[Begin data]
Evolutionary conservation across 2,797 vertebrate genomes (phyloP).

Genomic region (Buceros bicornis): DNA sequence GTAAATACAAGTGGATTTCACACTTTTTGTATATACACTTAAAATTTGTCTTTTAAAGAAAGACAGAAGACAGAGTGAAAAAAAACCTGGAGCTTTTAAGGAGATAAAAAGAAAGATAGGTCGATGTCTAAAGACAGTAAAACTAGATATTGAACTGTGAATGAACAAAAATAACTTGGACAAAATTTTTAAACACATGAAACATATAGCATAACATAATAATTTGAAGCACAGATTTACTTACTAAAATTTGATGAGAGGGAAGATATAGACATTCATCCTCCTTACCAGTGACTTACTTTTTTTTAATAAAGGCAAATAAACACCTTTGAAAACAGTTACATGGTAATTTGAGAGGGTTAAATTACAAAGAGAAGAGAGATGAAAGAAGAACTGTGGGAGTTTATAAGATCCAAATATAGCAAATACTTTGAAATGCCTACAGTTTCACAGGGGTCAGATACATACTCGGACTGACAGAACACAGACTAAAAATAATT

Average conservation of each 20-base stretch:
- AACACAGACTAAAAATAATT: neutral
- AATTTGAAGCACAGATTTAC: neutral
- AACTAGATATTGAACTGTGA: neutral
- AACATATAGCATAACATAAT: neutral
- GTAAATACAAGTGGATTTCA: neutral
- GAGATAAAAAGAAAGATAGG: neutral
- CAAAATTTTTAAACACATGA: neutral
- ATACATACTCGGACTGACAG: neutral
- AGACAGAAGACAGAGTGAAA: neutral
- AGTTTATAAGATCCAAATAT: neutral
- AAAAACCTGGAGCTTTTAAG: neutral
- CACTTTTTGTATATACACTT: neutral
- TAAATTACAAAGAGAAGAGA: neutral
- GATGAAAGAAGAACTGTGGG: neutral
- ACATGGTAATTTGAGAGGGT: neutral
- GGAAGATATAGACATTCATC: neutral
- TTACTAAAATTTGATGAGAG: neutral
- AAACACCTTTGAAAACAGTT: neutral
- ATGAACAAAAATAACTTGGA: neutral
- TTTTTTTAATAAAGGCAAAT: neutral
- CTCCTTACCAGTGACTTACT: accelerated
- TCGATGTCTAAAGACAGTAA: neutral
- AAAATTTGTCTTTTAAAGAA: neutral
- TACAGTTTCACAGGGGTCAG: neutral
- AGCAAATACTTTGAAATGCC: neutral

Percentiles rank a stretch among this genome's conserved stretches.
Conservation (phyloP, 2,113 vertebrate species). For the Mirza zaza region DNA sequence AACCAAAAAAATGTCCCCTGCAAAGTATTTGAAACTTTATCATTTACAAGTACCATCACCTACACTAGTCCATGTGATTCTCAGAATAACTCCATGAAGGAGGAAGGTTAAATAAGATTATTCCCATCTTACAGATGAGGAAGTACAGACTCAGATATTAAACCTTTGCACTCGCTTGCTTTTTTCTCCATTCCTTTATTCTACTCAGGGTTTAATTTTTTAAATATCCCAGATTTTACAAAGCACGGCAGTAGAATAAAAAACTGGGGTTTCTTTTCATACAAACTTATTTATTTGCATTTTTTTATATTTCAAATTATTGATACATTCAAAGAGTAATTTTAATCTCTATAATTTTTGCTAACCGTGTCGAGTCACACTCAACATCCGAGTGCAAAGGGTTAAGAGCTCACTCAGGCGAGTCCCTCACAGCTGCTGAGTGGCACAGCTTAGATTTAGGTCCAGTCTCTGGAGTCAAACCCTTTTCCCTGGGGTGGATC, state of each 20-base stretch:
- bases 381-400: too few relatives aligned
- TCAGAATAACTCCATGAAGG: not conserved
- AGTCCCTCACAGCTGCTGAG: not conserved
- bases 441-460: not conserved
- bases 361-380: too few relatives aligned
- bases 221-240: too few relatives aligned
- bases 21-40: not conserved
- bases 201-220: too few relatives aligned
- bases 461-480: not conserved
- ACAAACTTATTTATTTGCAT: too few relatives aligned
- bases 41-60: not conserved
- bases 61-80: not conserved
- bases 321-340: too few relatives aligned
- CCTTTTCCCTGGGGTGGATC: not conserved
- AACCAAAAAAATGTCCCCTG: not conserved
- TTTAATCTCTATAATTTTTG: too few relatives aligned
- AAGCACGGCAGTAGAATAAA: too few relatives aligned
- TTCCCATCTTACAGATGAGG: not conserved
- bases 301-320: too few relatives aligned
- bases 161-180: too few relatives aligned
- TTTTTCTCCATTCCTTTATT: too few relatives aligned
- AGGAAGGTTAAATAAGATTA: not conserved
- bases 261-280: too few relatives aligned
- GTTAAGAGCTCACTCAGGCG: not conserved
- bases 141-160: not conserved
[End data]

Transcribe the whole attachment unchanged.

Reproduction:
Evolutionary conservation across 2,797 vertebrate genomes (phyloP).

Genomic region (Buceros bicornis): DNA sequence GTAAATACAAGTGGATTTCACACTTTTTGTATATACACTTAAAATTTGTCTTTTAAAGAAAGACAGAAGACAGAGTGAAAAAAAACCTGGAGCTTTTAAGGAGATAAAAAGAAAGATAGGTCGATGTCTAAAGACAGTAAAACTAGATATTGAACTGTGAATGAACAAAAATAACTTGGACAAAATTTTTAAACACATGAAACATATAGCATAACATAATAATTTGAAGCACAGATTTACTTACTAAAATTTGATGAGAGGGAAGATATAGACATTCATCCTCCTTACCAGTGACTTACTTTTTTTTAATAAAGGCAAATAAACACCTTTGAAAACAGTTACATGGTAATTTGAGAGGGTTAAATTACAAAGAGAAGAGAGATGAAAGAAGAACTGTGGGAGTTTATAAGATCCAAATATAGCAAATACTTTGAAATGCCTACAGTTTCACAGGGGTCAGATACATACTCGGACTGACAGAACACAGACTAAAAATAATT

Average conservation of each 20-base stretch:
- AACACAGACTAAAAATAATT: neutral
- AATTTGAAGCACAGATTTAC: neutral
- AACTAGATATTGAACTGTGA: neutral
- AACATATAGCATAACATAAT: neutral
- GTAAATACAAGTGGATTTCA: neutral
- GAGATAAAAAGAAAGATAGG: neutral
- CAAAATTTTTAAACACATGA: neutral
- ATACATACTCGGACTGACAG: neutral
- AGACAGAAGACAGAGTGAAA: neutral
- AGTTTATAAGATCCAAATAT: neutral
- AAAAACCTGGAGCTTTTAAG: neutral
- CACTTTTTGTATATACACTT: neutral
- TAAATTACAAAGAGAAGAGA: neutral
- GATGAAAGAAGAACTGTGGG: neutral
- ACATGGTAATTTGAGAGGGT: neutral
- GGAAGATATAGACATTCATC: neutral
- TTACTAAAATTTGATGAGAG: neutral
- AAACACCTTTGAAAACAGTT: neutral
- ATGAACAAAAATAACTTGGA: neutral
- TTTTTTTAATAAAGGCAAAT: neutral
- CTCCTTACCAGTGACTTACT: accelerated
- TCGATGTCTAAAGACAGTAA: neutral
- AAAATTTGTCTTTTAAAGAA: neutral
- TACAGTTTCACAGGGGTCAG: neutral
- AGCAAATACTTTGAAATGCC: neutral

Percentiles rank a stretch among this genome's conserved stretches.
Conservation (phyloP, 2,113 vertebrate species). For the Mirza zaza region DNA sequence AACCAAAAAAATGTCCCCTGCAAAGTATTTGAAACTTTATCATTTACAAGTACCATCACCTACACTAGTCCATGTGATTCTCAGAATAACTCCATGAAGGAGGAAGGTTAAATAAGATTATTCCCATCTTACAGATGAGGAAGTACAGACTCAGATATTAAACCTTTGCACTCGCTTGCTTTTTTCTCCATTCCTTTATTCTACTCAGGGTTTAATTTTTTAAATATCCCAGATTTTACAAAGCACGGCAGTAGAATAAAAAACTGGGGTTTCTTTTCATACAAACTTATTTATTTGCATTTTTTTATATTTCAAATTATTGATACATTCAAAGAGTAATTTTAATCTCTATAATTTTTGCTAACCGTGTCGAGTCACACTCAACATCCGAGTGCAAAGGGTTAAGAGCTCACTCAGGCGAGTCCCTCACAGCTGCTGAGTGGCACAGCTTAGATTTAGGTCCAGTCTCTGGAGTCAAACCCTTTTCCCTGGGGTGGATC, state of each 20-base stretch:
- bases 381-400: too few relatives aligned
- TCAGAATAACTCCATGAAGG: not conserved
- AGTCCCTCACAGCTGCTGAG: not conserved
- bases 441-460: not conserved
- bases 361-380: too few relatives aligned
- bases 221-240: too few relatives aligned
- bases 21-40: not conserved
- bases 201-220: too few relatives aligned
- bases 461-480: not conserved
- ACAAACTTATTTATTTGCAT: too few relatives aligned
- bases 41-60: not conserved
- bases 61-80: not conserved
- bases 321-340: too few relatives aligned
- CCTTTTCCCTGGGGTGGATC: not conserved
- AACCAAAAAAATGTCCCCTG: not conserved
- TTTAATCTCTATAATTTTTG: too few relatives aligned
- AAGCACGGCAGTAGAATAAA: too few relatives aligned
- TTCCCATCTTACAGATGAGG: not conserved
- bases 301-320: too few relatives aligned
- bases 161-180: too few relatives aligned
- TTTTTCTCCATTCCTTTATT: too few relatives aligned
- AGGAAGGTTAAATAAGATTA: not conserved
- bases 261-280: too few relatives aligned
- GTTAAGAGCTCACTCAGGCG: not conserved
- bases 141-160: not conserved